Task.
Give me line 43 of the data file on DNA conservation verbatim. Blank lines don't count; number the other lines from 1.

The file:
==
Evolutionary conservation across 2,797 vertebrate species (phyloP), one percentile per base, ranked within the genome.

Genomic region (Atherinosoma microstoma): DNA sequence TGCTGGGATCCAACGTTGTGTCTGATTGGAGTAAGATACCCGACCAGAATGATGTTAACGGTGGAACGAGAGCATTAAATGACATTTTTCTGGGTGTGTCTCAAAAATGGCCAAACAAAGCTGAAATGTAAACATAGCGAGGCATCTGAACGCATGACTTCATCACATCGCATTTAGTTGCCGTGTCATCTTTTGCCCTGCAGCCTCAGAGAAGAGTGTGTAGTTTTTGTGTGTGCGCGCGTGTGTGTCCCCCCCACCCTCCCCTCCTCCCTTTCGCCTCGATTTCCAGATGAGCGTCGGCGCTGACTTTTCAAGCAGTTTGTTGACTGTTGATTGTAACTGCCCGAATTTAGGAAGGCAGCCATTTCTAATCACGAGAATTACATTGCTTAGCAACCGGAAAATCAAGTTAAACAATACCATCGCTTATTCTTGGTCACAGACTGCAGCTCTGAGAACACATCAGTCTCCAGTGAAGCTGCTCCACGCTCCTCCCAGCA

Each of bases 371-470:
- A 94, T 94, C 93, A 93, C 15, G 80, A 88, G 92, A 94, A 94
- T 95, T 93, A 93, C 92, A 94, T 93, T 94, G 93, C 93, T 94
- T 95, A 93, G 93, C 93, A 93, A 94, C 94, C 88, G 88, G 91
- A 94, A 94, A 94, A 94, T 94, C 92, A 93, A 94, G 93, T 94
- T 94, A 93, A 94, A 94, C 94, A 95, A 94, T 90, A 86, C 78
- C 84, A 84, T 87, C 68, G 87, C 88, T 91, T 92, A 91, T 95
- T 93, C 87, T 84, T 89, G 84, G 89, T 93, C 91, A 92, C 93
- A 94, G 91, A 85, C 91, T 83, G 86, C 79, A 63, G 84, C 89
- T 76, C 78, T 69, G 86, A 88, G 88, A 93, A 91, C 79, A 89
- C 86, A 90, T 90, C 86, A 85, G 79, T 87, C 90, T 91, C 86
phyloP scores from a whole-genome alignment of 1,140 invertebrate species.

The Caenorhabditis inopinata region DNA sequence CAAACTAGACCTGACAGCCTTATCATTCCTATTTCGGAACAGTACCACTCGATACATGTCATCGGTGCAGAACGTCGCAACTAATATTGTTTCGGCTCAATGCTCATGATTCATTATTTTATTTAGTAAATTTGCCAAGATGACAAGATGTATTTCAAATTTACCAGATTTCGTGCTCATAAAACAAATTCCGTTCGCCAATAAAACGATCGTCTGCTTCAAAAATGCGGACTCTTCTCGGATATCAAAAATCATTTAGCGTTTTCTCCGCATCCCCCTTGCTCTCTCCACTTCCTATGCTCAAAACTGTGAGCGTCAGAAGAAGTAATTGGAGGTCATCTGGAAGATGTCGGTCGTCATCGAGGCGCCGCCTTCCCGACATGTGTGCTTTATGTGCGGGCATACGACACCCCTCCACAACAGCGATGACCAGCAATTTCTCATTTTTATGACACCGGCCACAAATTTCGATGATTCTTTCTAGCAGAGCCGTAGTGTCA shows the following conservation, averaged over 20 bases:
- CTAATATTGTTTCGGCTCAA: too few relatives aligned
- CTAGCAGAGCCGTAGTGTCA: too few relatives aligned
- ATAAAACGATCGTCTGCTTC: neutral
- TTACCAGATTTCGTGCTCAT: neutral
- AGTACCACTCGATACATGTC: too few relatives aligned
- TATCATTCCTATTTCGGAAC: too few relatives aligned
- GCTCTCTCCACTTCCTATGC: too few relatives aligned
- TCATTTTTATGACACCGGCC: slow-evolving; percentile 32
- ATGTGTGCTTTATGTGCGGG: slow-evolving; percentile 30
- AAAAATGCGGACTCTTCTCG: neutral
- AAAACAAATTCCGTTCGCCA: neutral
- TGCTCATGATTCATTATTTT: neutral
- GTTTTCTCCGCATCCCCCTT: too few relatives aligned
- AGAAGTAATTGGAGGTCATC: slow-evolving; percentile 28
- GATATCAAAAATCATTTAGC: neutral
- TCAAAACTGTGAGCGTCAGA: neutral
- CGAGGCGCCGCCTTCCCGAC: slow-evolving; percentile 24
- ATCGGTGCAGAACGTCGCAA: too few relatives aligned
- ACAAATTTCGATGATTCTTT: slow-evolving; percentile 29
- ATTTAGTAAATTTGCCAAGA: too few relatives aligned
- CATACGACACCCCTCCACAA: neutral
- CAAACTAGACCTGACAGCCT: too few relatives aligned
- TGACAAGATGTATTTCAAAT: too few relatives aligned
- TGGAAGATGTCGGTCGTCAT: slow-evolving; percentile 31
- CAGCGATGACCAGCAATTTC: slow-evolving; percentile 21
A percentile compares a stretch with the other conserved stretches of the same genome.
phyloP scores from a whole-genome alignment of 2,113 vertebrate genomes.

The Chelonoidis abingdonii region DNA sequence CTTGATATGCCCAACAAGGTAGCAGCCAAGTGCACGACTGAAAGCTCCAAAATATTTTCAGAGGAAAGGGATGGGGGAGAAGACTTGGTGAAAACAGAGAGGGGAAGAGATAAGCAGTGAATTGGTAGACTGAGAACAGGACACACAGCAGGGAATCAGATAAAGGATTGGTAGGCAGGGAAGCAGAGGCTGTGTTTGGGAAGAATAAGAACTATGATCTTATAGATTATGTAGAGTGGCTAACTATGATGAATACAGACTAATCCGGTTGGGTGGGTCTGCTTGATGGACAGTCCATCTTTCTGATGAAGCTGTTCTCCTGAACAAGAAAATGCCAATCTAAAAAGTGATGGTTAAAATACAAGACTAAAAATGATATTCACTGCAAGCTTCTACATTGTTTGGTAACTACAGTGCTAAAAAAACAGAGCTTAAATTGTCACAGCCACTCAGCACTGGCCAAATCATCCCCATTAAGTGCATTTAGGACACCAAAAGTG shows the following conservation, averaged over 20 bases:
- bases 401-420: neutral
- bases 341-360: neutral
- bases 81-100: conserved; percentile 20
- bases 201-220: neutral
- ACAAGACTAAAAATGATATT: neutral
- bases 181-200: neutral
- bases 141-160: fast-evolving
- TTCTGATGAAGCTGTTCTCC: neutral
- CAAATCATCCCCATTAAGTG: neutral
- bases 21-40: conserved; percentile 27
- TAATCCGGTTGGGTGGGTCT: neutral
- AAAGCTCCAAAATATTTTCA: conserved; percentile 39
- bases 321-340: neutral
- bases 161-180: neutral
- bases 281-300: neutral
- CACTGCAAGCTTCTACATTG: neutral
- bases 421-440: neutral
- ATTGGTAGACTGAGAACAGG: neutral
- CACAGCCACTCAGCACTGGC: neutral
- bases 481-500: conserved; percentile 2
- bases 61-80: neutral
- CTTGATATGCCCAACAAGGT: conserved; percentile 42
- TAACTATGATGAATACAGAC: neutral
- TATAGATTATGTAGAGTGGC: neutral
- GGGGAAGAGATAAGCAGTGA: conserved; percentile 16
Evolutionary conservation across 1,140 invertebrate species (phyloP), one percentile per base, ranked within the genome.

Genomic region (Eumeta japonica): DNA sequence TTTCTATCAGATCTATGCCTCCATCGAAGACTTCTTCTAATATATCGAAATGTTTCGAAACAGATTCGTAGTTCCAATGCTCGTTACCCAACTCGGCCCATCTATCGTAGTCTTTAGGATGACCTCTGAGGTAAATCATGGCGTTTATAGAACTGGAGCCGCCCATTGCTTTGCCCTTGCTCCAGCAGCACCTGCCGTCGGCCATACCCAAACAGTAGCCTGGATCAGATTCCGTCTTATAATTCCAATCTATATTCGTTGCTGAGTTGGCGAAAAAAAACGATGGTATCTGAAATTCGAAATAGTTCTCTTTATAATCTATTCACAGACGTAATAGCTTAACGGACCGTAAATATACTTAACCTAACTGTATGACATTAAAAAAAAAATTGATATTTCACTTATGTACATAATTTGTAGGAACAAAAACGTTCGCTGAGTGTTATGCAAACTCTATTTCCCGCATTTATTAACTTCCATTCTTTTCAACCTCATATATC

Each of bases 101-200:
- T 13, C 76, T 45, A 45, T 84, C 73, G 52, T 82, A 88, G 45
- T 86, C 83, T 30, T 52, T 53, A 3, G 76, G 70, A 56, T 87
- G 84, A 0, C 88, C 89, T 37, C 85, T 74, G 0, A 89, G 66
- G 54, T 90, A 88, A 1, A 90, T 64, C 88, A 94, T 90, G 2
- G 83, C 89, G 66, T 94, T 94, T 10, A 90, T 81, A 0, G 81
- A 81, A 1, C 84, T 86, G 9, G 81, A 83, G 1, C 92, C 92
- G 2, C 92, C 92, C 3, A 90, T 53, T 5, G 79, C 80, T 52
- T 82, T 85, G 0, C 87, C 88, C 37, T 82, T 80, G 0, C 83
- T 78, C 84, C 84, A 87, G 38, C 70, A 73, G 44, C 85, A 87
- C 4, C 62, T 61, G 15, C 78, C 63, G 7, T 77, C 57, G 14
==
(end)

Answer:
The Chelonoidis abingdonii region DNA sequence CTTGATATGCCCAACAAGGTAGCAGCCAAGTGCACGACTGAAAGCTCCAAAATATTTTCAGAGGAAAGGGATGGGGGAGAAGACTTGGTGAAAACAGAGAGGGGAAGAGATAAGCAGTGAATTGGTAGACTGAGAACAGGACACACAGCAGGGAATCAGATAAAGGATTGGTAGGCAGGGAAGCAGAGGCTGTGTTTGGGAAGAATAAGAACTATGATCTTATAGATTATGTAGAGTGGCTAACTATGATGAATACAGACTAATCCGGTTGGGTGGGTCTGCTTGATGGACAGTCCATCTTTCTGATGAAGCTGTTCTCCTGAACAAGAAAATGCCAATCTAAAAAGTGATGGTTAAAATACAAGACTAAAAATGATATTCACTGCAAGCTTCTACATTGTTTGGTAACTACAGTGCTAAAAAAACAGAGCTTAAATTGTCACAGCCACTCAGCACTGGCCAAATCATCCCCATTAAGTGCATTTAGGACACCAAAAGTG shows the following conservation, averaged over 20 bases: